Arming parents with information

 

AS PART of its tenth anniversary celebrations this year, the National Parents Council - Primary recently opened a new Parents' Resource Centre.

"User friendly and accurate information is of central importance to parents, both in the education of their own children at home, at school and for use in educational discussion at national level," says the NPC.

Obviously, at times, it can be very difficult for parents to access such information. However, assisted by an increased grant from the Department of Education the aim of the resource centre is to make life that bit easier by ensuring parents find answers to their questions.

According to Aoife Geraghty, library and information officer at the centre, "the resource centre offers information on everything and anything to do with children, particularly in relation to primary school education.

"There was an obvious need for an information centre like this for a long time. The information was there all right, but in files and folders scattered in homes all around the country. Now we have a facility to bring all that information together and develop the resource centre in accordance with parents needs," she says.

Information available to date ranges from broad areas of education - such as understanding the education system, parents' role on boards of management, setting up parent associations and education legislation - to particular primary school issues like the Stay Sale Programme and questions parents might have regarding a particular child on how to prepare him or her for school, or how best to help him or her with homework.

Before coming to work at the NPC, Geraghty worked as a librarian with Bord Iascaigh Mhara but with the arrival of her first child six months ago, her interests changed significantly. "I had always had some community involvement but now as a parent, my interest has shifted to the community of parents as a whole," she says.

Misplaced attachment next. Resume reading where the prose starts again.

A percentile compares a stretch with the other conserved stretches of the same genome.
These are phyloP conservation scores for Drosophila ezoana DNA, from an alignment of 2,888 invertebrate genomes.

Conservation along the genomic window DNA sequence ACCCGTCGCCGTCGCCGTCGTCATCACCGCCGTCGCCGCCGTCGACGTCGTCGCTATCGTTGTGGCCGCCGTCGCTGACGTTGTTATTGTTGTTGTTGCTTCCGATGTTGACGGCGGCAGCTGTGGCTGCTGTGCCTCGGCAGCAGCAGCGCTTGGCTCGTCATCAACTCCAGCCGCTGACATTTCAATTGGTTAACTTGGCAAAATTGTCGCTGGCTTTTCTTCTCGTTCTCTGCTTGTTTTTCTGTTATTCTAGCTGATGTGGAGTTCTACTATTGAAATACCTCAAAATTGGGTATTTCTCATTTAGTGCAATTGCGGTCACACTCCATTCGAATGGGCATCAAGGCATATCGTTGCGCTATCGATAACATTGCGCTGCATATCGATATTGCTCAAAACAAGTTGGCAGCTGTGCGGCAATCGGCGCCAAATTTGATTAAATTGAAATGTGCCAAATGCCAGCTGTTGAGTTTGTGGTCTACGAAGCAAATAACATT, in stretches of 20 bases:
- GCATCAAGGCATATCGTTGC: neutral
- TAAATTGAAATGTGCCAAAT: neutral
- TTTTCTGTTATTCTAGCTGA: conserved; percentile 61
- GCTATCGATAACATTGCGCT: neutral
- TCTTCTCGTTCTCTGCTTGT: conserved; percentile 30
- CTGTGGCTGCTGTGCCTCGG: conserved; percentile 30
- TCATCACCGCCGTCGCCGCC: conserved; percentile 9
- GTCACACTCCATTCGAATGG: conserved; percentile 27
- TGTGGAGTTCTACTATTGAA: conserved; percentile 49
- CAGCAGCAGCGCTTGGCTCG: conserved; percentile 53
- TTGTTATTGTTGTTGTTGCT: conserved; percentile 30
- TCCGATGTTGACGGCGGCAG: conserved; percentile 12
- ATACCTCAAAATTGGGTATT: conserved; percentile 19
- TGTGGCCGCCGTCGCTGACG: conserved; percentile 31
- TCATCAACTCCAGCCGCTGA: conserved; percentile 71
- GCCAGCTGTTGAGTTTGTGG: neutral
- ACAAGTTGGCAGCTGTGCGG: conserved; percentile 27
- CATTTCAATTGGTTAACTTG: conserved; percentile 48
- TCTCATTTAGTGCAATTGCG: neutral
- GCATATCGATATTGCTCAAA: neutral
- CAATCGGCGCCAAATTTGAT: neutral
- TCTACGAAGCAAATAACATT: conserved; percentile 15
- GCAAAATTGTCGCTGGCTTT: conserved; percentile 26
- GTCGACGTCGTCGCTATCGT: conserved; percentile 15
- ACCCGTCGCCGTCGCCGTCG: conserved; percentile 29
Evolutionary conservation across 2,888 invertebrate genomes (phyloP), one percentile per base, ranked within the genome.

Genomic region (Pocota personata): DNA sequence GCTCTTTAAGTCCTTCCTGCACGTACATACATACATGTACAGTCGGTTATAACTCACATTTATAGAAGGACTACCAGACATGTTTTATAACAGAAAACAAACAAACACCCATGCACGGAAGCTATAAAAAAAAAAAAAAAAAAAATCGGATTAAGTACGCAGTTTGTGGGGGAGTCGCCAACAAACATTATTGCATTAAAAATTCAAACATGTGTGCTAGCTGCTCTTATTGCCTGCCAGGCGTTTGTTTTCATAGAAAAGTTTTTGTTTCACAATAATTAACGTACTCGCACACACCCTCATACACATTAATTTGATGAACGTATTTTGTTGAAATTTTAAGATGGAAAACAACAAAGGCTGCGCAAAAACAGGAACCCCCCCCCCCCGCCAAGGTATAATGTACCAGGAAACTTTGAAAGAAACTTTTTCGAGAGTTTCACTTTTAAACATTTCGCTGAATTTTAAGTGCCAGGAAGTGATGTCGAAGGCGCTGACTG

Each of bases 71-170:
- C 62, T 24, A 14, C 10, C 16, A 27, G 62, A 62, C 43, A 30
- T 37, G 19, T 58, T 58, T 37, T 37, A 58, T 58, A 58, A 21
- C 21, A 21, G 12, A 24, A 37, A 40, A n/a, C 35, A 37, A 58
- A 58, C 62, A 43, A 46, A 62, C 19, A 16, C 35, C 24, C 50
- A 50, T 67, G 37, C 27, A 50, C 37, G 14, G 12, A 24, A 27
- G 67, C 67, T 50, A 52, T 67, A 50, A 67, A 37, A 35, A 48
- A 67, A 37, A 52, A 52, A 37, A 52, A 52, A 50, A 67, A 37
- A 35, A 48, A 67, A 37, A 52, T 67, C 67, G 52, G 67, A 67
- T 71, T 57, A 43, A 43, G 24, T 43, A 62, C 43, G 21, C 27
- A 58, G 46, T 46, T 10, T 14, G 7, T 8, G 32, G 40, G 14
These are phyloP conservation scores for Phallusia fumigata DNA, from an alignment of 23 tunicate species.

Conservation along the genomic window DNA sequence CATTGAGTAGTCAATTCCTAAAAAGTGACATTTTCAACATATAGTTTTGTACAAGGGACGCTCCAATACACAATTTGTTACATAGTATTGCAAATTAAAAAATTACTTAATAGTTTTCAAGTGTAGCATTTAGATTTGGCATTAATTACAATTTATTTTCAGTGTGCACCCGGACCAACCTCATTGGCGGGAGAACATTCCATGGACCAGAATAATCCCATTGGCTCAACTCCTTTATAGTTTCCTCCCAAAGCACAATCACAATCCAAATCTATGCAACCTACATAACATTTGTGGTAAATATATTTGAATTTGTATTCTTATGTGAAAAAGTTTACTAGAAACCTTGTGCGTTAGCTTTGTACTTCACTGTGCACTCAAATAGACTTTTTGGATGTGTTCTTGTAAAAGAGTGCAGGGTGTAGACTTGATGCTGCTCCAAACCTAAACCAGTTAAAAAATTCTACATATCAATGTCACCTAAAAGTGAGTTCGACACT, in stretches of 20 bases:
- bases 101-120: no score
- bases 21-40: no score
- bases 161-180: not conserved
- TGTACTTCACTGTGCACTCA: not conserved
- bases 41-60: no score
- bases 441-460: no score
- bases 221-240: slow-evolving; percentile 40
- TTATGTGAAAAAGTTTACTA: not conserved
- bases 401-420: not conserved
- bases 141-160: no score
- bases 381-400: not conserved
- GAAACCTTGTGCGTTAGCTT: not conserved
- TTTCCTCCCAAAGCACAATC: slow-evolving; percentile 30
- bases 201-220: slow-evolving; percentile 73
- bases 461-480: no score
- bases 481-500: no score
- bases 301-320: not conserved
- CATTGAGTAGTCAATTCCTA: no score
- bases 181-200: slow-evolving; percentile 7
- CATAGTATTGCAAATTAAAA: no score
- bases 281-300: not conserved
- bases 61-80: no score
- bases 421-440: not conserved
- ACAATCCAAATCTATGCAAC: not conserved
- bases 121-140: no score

As yet the resource centre is only open in the mornings, from 10.00 a.m. to 12.00 p.m. Monday to Friday. "Obviously not all parents will be able to travel in to town to use the centre, so we expect to see parent representatives and people teaching on parenting courses coming in quite a bit," says Geraghty.

"We will also be working through the schools to make information readily available to parents - going out to talk to schools and offering, advice on how to set up a parents library.

"We'll send out information to anyone who phones in and we'll issue any leaflets we publish to libraries around the country, health centres and doctors surgeries. Basically we want to do our best to ensure that parents have access to any information they need."

As the resource centre is still developing, the priority at the moment is to find out exactly what sort of information parents are looking for.

"We will be sending out a questionaire to all the primary schools later this autumn and we would encourage parents to contact us by post or telephone to let us know what kinds of areas they are interested in. At the moment the centre is in its infancy, but as we develop we will have facilities such as toys for younger children to play with while parents browse.

"We have articles, magazines, books, leaflets, videos of conferences and so on, radio programmes on cassette, CD Roms and access to information on the internet.

Parents can come and use the computer here to do a subject search, or we'll do it for them. We are also setting up our own home page which will alert parents to what might be new at the centre and provide information on particular issues like bullying. And if there is anything a parent needs, that we don't have, we will get it."